Will the clean energy revolution enhance energy security?

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Over the next few decades the world’s energy systems will undergo a seismic revolution, with a transformation on a massive scale as renewable energy takes over from fossil fuels.

Woman poses with a sun at the #Time2Choose Sydney rally where people gathered to demand action to protect land, water and cultural heritage from the effects of coal mining and coal seam gas. (Photo credit: Kate Ausburn, CC BY 2.0).
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Over the next few decades the world’s energy systems will undergo a seismic revolution, with a transformation on a massive scale as renewable energy takes over from fossil fuels. This will be driven not only by the urgent imperative to address climate change, but also by the overwhelming economics of renewable energy.

This article examines the implications of the energy revolution for national security. The analysis is in three parts:
the implications for the security of supply chains; the shift from a centralised energy generating system to a disseminated network of myriad energy sources; and the implications for cyber security.

The first and most marked change in theenergy security balance will be the shift away from traditional fuel supply lines,
and the disappearance of dependence on foreign energy sources for many nations.

The ability to exploit indigenous renewable energy (including solar photovoltaics, wind, concentrated solar thermal, geothermal, wave and tidal generation) will mean nations rely less and less on imported fossil fuels such as coal, oil and gas.

The same is true of indigenous unconventional natural gas being unlocked by technological advances such as hydraulic fracturing (fracking). Further, those nations that have embraced nuclear power to address climate change can stockpile many years of high-energy- density uranium to improve supply chain security, compared with a continuous reliance on imported fossil fuels.

For some renewable energy rich nations, such as Australia, the cutting of the energy umbilical cord will be almost complete, particularly as we increasingly electrify our transport systems through electric vehicles, hydrogenfuel cells and biofuels – all potentially powered by energy sourced domestically.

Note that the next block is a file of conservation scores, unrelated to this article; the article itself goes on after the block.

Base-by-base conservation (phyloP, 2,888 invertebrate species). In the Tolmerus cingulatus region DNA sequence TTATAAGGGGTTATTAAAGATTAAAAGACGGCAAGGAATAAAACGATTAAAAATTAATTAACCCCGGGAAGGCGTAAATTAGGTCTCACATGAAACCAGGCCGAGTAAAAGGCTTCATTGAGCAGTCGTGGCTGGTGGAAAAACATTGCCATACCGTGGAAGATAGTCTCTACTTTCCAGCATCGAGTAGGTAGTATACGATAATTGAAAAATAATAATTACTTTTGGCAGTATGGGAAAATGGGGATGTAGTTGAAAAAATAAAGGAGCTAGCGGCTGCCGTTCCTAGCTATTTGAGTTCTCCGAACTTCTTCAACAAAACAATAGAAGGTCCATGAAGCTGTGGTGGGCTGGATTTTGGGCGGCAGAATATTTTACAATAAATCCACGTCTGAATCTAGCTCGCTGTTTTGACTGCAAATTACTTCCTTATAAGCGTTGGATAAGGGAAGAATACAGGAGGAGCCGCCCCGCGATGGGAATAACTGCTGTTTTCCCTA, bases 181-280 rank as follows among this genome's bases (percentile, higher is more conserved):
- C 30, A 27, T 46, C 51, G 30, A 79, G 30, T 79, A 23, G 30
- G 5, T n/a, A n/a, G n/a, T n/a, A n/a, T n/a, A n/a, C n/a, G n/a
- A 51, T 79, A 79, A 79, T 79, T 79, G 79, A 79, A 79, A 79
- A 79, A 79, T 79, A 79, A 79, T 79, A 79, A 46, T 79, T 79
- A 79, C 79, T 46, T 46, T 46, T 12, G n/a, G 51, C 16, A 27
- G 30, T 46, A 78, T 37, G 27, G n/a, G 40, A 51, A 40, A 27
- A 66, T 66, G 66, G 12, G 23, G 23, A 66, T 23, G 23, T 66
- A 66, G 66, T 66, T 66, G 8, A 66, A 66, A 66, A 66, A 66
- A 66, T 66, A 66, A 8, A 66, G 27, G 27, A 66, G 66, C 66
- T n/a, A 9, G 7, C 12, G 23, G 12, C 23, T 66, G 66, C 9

Some parts of the transport sector – shipping and aviation – will be very difficult todecarbonise. Aviation will require the development of synthetic ‘drop-in’ fuels or low-carbon biofuel replacements, while shipping may move in the direction of small modular nuclear reactors (with minimal refuelling requirements). Even in these cases, however, there will be a diminishing reliance on imported fuels.

This will mean many nations will not only become increasingly fuel-independent for their electricity supply, but will also significantly decrease their dependence on energy supply chains for their transport systems.

The diminished importance of fossil fuel supply chains will gradually enhance national security for those nations currently subject to economic and geopolitical threats to their energy sources.

Supply chain interdiction will no longer be an option for nations wishing to control the sovereignty of other countries, and there will be fewer resource wars – as no country is likely go to war over another country’s wind and solar.

This process will be accelerated by international agreements to limit damaging climate change, which will eventually see a premium placed on carbon-based imports, and consequently on the proportion of embedded carbon-based energy.

A further driver will be continuing reductions in the cost of renewables, that, according to the August 2018 Photovoltaics Report by the Fraunhofer Institute for Solar Energy, have seen the price of solar panels fall by a factor of more than 100 in the last
37 years.

This convergence of overwhelming economics, the climate change imperative and national security enhancement will further drive the revolution in our energy systems.

Nevertheless, once the energy transformation has taken place, we will face different risks and opportunities presented by the new energy paradigm. We will have moved from a centralised generation system to a more complex network of disseminated renewable generation. Generator location will be driven largely by the geography of the best renewable resources.

This will be complemented bydisseminated storage (such as off‐river pumpedhydro and batteries), linked together by an augmented electricity transmission system, which will more closely resemble the Internet than a traditional network backbone.

In the same way that multiple redundancy and complex interconnectivity was designed into the Internet to enhance security of communication, this new Internet-of-Energy might also provide enhanced robustness
by removing reliance on a few centralised generators and transmission lines.

Being able to re-route energy through a more strongly interconnected system, tap into a diversity of complementary energy sources distributed over a wide geographic region, and store energy for use in times of future need, could contribute to the flexibility and redundancy needed to ensure a more secure energy system – both for the reliability of domestic supply, and the ability to withstand attack from outside.

However, this also increases the vulnerability of the Internet-of-Energy due to the vastly increased number of access points open to cyber attack. For example, demand response (that is, load reduction to match supply) will be a major component of any future energy system, particularly to attenuate loads atpeak times – the equivalent to having analternative (negative) generation source.

Demand response may be implemented on an industrial scale, or could apply to millions of demand loads all the way down to the household level. This includes the ability to control individual household appliances through the Internet-of-Things– a prospect that will make the entiresystem vulnerable to attack at the weakest point in the demand response system.